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The Black Lady Theater Re-Opens in Crown Heights With New Play ‘HAIRitage’

Closed for over two decades, the theater finally revives a bit of old Brooklyn back to the neighborhood.

Formerly known as Brooklyn’s Slave II, at first glance, the newly renovated theater simply looks like a work in progress. The landmarked space at 750 Nostrand Avenue has a complex history. The building has been closed to the public for twenty years. Now adorned with beautiful Afrocentric artwork, Omar Hardy can be seen renovating and restoring this wonderful space. He and his father Clarence are continuing the work of previous owner, Judge Phillips. Phillips wanted the theater to be a community space for plays and all types of creative endeavors and a magnificent community space it is.

Renamed The Black Lady Theater, the site officially opened its doors in Crown Heights on Friday, May 12, with new play HAIRitage, The Journey of Sistahs with Their Hair. Written and directed by Niccole Nero Gaines, opening night saw locals, file into the historic landmark theater.

The set design, simple, consisting of six black chairs. Next to each chair sits a medium-sized black cardboard box with clothing, hair, and accessories inside. Using several insightful scenarios, HAIRitage uniquely tells the evolution of the Black woman’s hair.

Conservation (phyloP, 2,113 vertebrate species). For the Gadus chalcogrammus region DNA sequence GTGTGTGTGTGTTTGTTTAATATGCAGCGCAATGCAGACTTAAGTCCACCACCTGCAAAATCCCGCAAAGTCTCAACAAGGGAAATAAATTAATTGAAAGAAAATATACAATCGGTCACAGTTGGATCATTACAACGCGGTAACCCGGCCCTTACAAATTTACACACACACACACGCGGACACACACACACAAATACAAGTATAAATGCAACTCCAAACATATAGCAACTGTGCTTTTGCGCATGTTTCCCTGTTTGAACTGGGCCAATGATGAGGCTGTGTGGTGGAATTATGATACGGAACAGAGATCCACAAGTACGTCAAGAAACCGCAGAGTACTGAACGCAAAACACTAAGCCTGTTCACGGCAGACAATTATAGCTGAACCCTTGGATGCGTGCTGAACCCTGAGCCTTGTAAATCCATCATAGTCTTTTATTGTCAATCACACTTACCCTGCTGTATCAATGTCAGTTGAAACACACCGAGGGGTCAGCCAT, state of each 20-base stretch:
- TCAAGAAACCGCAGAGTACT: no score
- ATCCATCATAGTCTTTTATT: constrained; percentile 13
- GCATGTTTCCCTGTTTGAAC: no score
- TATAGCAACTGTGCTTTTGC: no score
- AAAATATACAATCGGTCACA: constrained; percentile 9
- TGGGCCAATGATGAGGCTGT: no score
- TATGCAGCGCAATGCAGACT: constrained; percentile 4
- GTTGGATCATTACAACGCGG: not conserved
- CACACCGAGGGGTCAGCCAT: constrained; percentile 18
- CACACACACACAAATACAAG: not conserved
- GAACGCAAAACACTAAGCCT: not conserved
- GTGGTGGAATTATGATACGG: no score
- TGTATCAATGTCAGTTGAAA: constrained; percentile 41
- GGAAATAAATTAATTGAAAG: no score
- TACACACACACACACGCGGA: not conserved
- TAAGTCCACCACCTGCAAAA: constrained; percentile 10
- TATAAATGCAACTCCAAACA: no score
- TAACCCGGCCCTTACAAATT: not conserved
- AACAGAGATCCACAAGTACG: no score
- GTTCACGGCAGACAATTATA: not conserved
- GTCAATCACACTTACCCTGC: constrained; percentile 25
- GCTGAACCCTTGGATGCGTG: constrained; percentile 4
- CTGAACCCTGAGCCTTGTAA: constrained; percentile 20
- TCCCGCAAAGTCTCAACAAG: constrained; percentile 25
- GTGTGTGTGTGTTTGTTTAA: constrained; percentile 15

“Often other cultures don’t understand what we go through with our hair,” says Yvonna Pearson, who plays Afro Hair Sistah.

The Black Lady Theater Re-Opens in Crown Heights With New Play 'HAIRitage'

The “Sistahs” | Photo by Judith C. Lovell/OurBKSocial

Six female actors with different styles and grades of hair share how their hair has significantly contributed to who they are. The six hair sistahs are: Afro Hair Sistah (Yvonna Pearson) “My hair is revolutionary”, Braided Hair Sistah (Ziaphora Dakile) “My hair is history”, Colored Weave Hair Sistah (Quincie Lewis) “My hair is modern”, “Good Hair” Sistah (Anna Teydie) “My hair is controversy”, Loc Hair Sistah (Dianna Dixon) “My hair is natural”, and Straight Hair Sistah (Blair Tate) “My hair is accepted”.

The actors brilliantly tell their often painful hairstory experience of living under a system of white supremacy where the standard of “good hair” is actively and aggressively compared to the long and straight tresses of white women.

While the play opens to the rattling sounds of wrist shackles of two sistahs imprisoned by their hair, the underlying theme is, “your hair is a reflection of you and as long as you have hair on your head, it’s “good hair!” Throughout the play, these six talented actors transform on stage by pulling out items from their respective toolboxes to skillfully illustrate their stories.

A few show highlights attendees must look for include: Loc Hair Sistah enlightens, “my hair attracts men who think I’m vegan, spiritual, and deep.” She enthused, I’m not a deep sistah.” The Hair Anonymous scene when Colored Weave Hair Sistah confesses she is in fact addicted to weave. Question – do black American women spend more money on their hair than they do their food? And the salon scene where sistahs are willing to wait hours for their miracle-working hairdresser Shameeka. They shed light on the power of the hair stylist. A sistah’s got to get her hair done and sometimes by any means necessary, right?

HAIRitage runs through Friday, September 1, 2017. Tickets are only $25 and are available here.

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